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Navigating the Depths of Low Self-Esteem

How do you perceive yourself? Are you often wrestling with self-doubt? Do you struggle to accept compliments? Are you frequently comparing yourself to others? Does your internal commentary often skew to the negative?

If you answered yes to any of these questions, you may be dealing with low self-esteem. Self- esteem reflects the degree to which we judge our qualities and characteristics as positive. Some of the most common areas where our self-judgement manifests include: physical appearance, accomplishments, capabilities, values, and social skills.

Someone who struggles with issues of self-esteem may experience:

  • Extremely critical of self

  • Downplays and ignores their positive qualities and achievements.

  • Feels inferior to their peers.

  • Self-disparaging remarks 

  • Negative self-talk

  • Difficulty saying no to others.

  • Excessive guilt or self-blame in situations outside their control

  • Anxiety or discomfort in social settings.

  • Doesn’t believe a person who compliments them.

As part of the typical human experience, it’s natural to experience these things or lack confidence from time to time. However, constant feelings of uncertainty and dissatisfaction could indicate that you are experiencing low self-esteem.

Low self-esteem often stems from negative beliefs and opinions individuals hold about themselves, which develop over time because of life experiences. External factors like how others treat us, particularly in childhood, work to shape our self-perception. Experiencing punishment, abuse, neglect, alienation, failing to meet expectations, or lack of affection/praise can contribute to overall self-worth.

Why do these moments impact us so strongly?

The more frequently we receive negative messages from the environment, it becomes a pattern we internalize as core beliefs. Core beliefs serve as a foundational framework through which we interpret and navigate nearly every situation and encounter, shaping our perceptions and influencing our responses.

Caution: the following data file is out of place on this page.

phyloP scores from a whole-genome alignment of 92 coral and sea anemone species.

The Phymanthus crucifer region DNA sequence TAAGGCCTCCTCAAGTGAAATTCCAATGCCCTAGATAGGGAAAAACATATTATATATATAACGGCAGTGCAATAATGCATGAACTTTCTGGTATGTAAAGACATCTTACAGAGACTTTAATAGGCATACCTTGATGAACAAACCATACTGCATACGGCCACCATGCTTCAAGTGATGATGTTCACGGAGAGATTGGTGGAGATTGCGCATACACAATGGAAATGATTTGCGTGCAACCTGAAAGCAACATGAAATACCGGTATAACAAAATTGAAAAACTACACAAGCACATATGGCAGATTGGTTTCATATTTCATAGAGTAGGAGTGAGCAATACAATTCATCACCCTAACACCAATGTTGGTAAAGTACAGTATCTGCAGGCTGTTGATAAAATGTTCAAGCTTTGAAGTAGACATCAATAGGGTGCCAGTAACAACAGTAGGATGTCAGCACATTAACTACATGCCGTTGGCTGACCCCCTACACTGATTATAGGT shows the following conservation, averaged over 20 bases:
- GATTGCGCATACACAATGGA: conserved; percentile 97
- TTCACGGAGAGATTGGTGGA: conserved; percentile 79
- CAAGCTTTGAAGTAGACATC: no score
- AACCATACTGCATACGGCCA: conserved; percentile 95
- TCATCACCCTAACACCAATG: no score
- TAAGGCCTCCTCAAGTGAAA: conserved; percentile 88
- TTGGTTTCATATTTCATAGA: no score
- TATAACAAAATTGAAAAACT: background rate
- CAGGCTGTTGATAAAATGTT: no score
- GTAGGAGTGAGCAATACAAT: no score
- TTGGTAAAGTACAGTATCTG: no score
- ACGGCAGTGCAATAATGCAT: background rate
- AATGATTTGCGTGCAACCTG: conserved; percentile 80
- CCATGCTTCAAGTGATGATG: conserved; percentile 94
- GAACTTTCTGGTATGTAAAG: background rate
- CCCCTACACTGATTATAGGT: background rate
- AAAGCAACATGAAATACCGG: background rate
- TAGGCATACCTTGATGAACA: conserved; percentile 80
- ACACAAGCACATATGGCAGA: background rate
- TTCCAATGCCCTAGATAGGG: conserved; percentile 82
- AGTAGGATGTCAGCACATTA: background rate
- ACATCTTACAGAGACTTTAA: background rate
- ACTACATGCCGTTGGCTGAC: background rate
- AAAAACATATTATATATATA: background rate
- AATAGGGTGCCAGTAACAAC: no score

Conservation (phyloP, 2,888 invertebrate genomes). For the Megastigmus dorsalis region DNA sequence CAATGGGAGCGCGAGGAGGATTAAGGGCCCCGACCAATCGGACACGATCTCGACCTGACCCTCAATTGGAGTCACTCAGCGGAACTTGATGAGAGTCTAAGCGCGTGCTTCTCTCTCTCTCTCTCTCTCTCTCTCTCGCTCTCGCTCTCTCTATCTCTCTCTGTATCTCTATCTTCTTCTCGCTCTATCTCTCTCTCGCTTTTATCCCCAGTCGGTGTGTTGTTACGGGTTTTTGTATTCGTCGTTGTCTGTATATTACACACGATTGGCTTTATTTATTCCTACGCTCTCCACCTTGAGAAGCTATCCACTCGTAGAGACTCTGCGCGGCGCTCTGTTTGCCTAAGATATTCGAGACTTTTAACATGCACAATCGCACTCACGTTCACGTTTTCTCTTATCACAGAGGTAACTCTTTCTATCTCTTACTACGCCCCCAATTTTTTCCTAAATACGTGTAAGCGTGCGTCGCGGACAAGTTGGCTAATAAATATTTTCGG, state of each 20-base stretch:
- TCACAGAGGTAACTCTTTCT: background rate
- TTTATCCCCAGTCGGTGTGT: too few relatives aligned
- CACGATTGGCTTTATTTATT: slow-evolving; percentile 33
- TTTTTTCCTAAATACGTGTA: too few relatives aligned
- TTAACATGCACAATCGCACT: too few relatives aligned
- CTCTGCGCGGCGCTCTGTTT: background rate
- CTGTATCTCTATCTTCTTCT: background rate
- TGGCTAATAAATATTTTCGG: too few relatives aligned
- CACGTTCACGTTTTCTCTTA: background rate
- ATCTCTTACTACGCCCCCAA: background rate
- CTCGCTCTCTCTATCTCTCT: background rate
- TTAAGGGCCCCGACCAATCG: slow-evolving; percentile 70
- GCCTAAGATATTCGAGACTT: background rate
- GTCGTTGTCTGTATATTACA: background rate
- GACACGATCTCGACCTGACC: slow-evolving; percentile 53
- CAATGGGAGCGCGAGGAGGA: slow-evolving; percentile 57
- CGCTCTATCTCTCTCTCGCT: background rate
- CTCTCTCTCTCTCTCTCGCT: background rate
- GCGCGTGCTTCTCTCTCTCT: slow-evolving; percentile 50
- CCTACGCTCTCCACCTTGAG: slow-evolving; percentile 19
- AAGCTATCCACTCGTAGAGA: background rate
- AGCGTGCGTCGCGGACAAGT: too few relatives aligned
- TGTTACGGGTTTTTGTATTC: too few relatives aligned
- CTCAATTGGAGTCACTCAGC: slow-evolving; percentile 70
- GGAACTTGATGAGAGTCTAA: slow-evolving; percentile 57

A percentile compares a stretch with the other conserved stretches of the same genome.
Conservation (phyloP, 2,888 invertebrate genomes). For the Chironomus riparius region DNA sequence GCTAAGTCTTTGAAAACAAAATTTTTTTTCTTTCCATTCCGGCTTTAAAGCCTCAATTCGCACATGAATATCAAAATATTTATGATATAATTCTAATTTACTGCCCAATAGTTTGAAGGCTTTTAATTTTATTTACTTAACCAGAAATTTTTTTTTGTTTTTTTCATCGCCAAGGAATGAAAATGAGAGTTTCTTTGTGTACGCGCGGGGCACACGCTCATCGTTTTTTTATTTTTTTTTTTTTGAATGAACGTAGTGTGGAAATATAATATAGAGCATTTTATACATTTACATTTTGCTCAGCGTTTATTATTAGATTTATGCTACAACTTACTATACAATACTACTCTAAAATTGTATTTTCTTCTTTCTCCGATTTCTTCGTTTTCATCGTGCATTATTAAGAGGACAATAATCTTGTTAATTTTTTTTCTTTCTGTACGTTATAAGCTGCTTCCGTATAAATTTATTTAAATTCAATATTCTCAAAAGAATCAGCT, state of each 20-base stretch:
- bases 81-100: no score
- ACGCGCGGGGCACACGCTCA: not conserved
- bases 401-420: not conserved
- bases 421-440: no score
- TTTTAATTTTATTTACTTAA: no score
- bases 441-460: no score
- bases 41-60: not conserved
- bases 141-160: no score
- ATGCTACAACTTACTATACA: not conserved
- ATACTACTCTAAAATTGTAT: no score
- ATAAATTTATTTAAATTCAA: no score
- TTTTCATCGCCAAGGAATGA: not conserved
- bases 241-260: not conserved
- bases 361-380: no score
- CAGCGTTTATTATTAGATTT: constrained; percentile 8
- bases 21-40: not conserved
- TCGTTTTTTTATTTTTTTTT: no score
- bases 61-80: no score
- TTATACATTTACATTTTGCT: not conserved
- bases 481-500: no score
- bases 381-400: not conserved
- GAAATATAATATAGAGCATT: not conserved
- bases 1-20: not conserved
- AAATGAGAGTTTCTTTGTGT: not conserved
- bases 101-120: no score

This diagram shows how core beliefs manifest through our self-talk, rules for living, and behaviors….all perpetuating this cycle of low self-esteem.

How can therapy help with low self-esteem?

Cognitive Behavioral Therapy (CBT) is evidence-based and one of the most effective treatment modalities for low self-esteem. CBT focuses on the connection between our thoughts, emotions, and behaviors. Treatment aims to identify and modify client’s maladaptive thought process through cognitive restructuring and behavioral techniques.

Goals of CBT include:

·         Identifying your core beliefs and rules of living

·         Developing healthier and more flexible beliefs

·         Testing your negative predictions using behavioral experiments

·         Challenging and replacing unhelpful thoughts

·         Replacing self-criticism with self-compassion

·         Living in line with your new core beliefs

For those who are interested in doing additional work outside of therapy to address low self-esteem, here are some activities that can be incorporated into your daily routine.

·         Challenge negative self-talk.

·         Avoid comparing self to others.

·         List things that you’re grateful for.

·         Appreciate your special qualities. 

·         Use positive affirmations.

·         Increase enjoyable activities.

·         Read self-help books.

·         Journaling

·         Mindfulness meditations

Remember, the more you practice, the easier it becomes to replace your self-critical thinking with more flexible and realistic beliefs about yourself.  

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